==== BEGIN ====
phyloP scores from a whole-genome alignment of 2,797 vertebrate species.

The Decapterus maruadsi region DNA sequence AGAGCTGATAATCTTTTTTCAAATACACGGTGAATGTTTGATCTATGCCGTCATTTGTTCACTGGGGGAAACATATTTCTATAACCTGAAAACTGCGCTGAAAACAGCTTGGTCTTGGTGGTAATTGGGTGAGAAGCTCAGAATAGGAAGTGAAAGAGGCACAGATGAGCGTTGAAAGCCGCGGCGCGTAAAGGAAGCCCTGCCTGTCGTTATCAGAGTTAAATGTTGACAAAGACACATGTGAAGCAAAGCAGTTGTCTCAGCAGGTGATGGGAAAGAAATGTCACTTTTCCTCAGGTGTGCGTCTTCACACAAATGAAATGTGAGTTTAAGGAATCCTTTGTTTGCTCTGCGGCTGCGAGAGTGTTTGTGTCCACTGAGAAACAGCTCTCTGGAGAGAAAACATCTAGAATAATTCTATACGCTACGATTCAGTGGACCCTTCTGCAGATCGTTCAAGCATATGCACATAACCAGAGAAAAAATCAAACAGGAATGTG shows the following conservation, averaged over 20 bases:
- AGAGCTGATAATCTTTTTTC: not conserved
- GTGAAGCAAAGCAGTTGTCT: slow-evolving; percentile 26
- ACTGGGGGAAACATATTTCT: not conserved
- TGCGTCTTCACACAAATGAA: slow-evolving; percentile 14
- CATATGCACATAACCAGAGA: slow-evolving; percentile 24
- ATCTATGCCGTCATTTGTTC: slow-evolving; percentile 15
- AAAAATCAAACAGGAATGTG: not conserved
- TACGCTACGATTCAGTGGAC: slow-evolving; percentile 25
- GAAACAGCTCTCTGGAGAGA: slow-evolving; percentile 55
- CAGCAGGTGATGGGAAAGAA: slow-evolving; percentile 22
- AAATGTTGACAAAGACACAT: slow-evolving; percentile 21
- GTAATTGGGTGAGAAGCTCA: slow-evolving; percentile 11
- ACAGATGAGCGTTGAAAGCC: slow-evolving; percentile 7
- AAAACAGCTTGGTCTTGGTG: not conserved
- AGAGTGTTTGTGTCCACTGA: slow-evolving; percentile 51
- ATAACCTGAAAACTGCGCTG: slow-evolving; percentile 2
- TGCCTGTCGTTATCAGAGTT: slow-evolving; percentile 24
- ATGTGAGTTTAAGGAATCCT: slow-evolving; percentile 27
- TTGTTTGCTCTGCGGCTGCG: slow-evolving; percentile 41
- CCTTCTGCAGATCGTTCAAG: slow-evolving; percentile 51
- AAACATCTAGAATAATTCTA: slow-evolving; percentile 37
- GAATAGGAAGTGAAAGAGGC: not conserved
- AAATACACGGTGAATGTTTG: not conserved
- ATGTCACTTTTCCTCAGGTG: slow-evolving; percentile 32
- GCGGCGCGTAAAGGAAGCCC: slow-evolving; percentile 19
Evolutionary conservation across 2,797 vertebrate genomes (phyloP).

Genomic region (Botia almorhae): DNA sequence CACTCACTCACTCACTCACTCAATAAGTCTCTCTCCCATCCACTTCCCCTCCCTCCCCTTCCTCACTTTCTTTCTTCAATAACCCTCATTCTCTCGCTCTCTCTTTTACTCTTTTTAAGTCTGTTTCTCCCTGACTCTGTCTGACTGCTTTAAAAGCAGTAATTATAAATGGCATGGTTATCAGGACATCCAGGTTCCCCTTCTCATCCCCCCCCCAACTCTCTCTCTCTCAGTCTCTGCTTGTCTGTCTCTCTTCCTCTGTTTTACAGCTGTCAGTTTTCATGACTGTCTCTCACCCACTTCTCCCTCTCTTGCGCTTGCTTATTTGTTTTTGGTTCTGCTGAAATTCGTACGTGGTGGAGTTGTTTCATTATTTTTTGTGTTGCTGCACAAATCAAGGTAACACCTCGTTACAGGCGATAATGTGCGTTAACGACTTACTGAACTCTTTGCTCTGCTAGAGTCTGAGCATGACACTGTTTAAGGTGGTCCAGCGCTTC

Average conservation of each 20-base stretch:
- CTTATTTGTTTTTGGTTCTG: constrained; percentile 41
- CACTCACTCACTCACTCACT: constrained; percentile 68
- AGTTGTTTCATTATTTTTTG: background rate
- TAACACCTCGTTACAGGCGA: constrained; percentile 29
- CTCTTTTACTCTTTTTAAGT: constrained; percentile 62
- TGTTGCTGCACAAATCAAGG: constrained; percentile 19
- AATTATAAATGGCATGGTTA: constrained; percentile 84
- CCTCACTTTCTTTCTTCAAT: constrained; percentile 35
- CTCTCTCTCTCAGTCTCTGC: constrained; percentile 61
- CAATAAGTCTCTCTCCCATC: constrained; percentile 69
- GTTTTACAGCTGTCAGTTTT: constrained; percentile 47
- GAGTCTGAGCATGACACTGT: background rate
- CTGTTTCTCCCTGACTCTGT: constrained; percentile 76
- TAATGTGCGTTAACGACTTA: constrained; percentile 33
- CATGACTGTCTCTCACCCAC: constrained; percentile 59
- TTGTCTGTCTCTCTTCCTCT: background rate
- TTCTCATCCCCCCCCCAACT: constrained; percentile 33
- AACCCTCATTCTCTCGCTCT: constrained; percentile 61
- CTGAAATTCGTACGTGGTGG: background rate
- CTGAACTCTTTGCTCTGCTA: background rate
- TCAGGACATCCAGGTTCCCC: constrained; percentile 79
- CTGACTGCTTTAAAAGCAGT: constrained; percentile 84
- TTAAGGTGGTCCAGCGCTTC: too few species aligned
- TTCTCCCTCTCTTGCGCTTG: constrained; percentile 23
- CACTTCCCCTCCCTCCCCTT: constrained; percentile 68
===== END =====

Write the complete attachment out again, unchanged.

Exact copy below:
phyloP scores from a whole-genome alignment of 2,797 vertebrate species.

The Decapterus maruadsi region DNA sequence AGAGCTGATAATCTTTTTTCAAATACACGGTGAATGTTTGATCTATGCCGTCATTTGTTCACTGGGGGAAACATATTTCTATAACCTGAAAACTGCGCTGAAAACAGCTTGGTCTTGGTGGTAATTGGGTGAGAAGCTCAGAATAGGAAGTGAAAGAGGCACAGATGAGCGTTGAAAGCCGCGGCGCGTAAAGGAAGCCCTGCCTGTCGTTATCAGAGTTAAATGTTGACAAAGACACATGTGAAGCAAAGCAGTTGTCTCAGCAGGTGATGGGAAAGAAATGTCACTTTTCCTCAGGTGTGCGTCTTCACACAAATGAAATGTGAGTTTAAGGAATCCTTTGTTTGCTCTGCGGCTGCGAGAGTGTTTGTGTCCACTGAGAAACAGCTCTCTGGAGAGAAAACATCTAGAATAATTCTATACGCTACGATTCAGTGGACCCTTCTGCAGATCGTTCAAGCATATGCACATAACCAGAGAAAAAATCAAACAGGAATGTG shows the following conservation, averaged over 20 bases:
- AGAGCTGATAATCTTTTTTC: not conserved
- GTGAAGCAAAGCAGTTGTCT: slow-evolving; percentile 26
- ACTGGGGGAAACATATTTCT: not conserved
- TGCGTCTTCACACAAATGAA: slow-evolving; percentile 14
- CATATGCACATAACCAGAGA: slow-evolving; percentile 24
- ATCTATGCCGTCATTTGTTC: slow-evolving; percentile 15
- AAAAATCAAACAGGAATGTG: not conserved
- TACGCTACGATTCAGTGGAC: slow-evolving; percentile 25
- GAAACAGCTCTCTGGAGAGA: slow-evolving; percentile 55
- CAGCAGGTGATGGGAAAGAA: slow-evolving; percentile 22
- AAATGTTGACAAAGACACAT: slow-evolving; percentile 21
- GTAATTGGGTGAGAAGCTCA: slow-evolving; percentile 11
- ACAGATGAGCGTTGAAAGCC: slow-evolving; percentile 7
- AAAACAGCTTGGTCTTGGTG: not conserved
- AGAGTGTTTGTGTCCACTGA: slow-evolving; percentile 51
- ATAACCTGAAAACTGCGCTG: slow-evolving; percentile 2
- TGCCTGTCGTTATCAGAGTT: slow-evolving; percentile 24
- ATGTGAGTTTAAGGAATCCT: slow-evolving; percentile 27
- TTGTTTGCTCTGCGGCTGCG: slow-evolving; percentile 41
- CCTTCTGCAGATCGTTCAAG: slow-evolving; percentile 51
- AAACATCTAGAATAATTCTA: slow-evolving; percentile 37
- GAATAGGAAGTGAAAGAGGC: not conserved
- AAATACACGGTGAATGTTTG: not conserved
- ATGTCACTTTTCCTCAGGTG: slow-evolving; percentile 32
- GCGGCGCGTAAAGGAAGCCC: slow-evolving; percentile 19
Evolutionary conservation across 2,797 vertebrate genomes (phyloP).

Genomic region (Botia almorhae): DNA sequence CACTCACTCACTCACTCACTCAATAAGTCTCTCTCCCATCCACTTCCCCTCCCTCCCCTTCCTCACTTTCTTTCTTCAATAACCCTCATTCTCTCGCTCTCTCTTTTACTCTTTTTAAGTCTGTTTCTCCCTGACTCTGTCTGACTGCTTTAAAAGCAGTAATTATAAATGGCATGGTTATCAGGACATCCAGGTTCCCCTTCTCATCCCCCCCCCAACTCTCTCTCTCTCAGTCTCTGCTTGTCTGTCTCTCTTCCTCTGTTTTACAGCTGTCAGTTTTCATGACTGTCTCTCACCCACTTCTCCCTCTCTTGCGCTTGCTTATTTGTTTTTGGTTCTGCTGAAATTCGTACGTGGTGGAGTTGTTTCATTATTTTTTGTGTTGCTGCACAAATCAAGGTAACACCTCGTTACAGGCGATAATGTGCGTTAACGACTTACTGAACTCTTTGCTCTGCTAGAGTCTGAGCATGACACTGTTTAAGGTGGTCCAGCGCTTC

Average conservation of each 20-base stretch:
- CTTATTTGTTTTTGGTTCTG: constrained; percentile 41
- CACTCACTCACTCACTCACT: constrained; percentile 68
- AGTTGTTTCATTATTTTTTG: background rate
- TAACACCTCGTTACAGGCGA: constrained; percentile 29
- CTCTTTTACTCTTTTTAAGT: constrained; percentile 62
- TGTTGCTGCACAAATCAAGG: constrained; percentile 19
- AATTATAAATGGCATGGTTA: constrained; percentile 84
- CCTCACTTTCTTTCTTCAAT: constrained; percentile 35
- CTCTCTCTCTCAGTCTCTGC: constrained; percentile 61
- CAATAAGTCTCTCTCCCATC: constrained; percentile 69
- GTTTTACAGCTGTCAGTTTT: constrained; percentile 47
- GAGTCTGAGCATGACACTGT: background rate
- CTGTTTCTCCCTGACTCTGT: constrained; percentile 76
- TAATGTGCGTTAACGACTTA: constrained; percentile 33
- CATGACTGTCTCTCACCCAC: constrained; percentile 59
- TTGTCTGTCTCTCTTCCTCT: background rate
- TTCTCATCCCCCCCCCAACT: constrained; percentile 33
- AACCCTCATTCTCTCGCTCT: constrained; percentile 61
- CTGAAATTCGTACGTGGTGG: background rate
- CTGAACTCTTTGCTCTGCTA: background rate
- TCAGGACATCCAGGTTCCCC: constrained; percentile 79
- CTGACTGCTTTAAAAGCAGT: constrained; percentile 84
- TTAAGGTGGTCCAGCGCTTC: too few species aligned
- TTCTCCCTCTCTTGCGCTTG: constrained; percentile 23
- CACTTCCCCTCCCTCCCCTT: constrained; percentile 68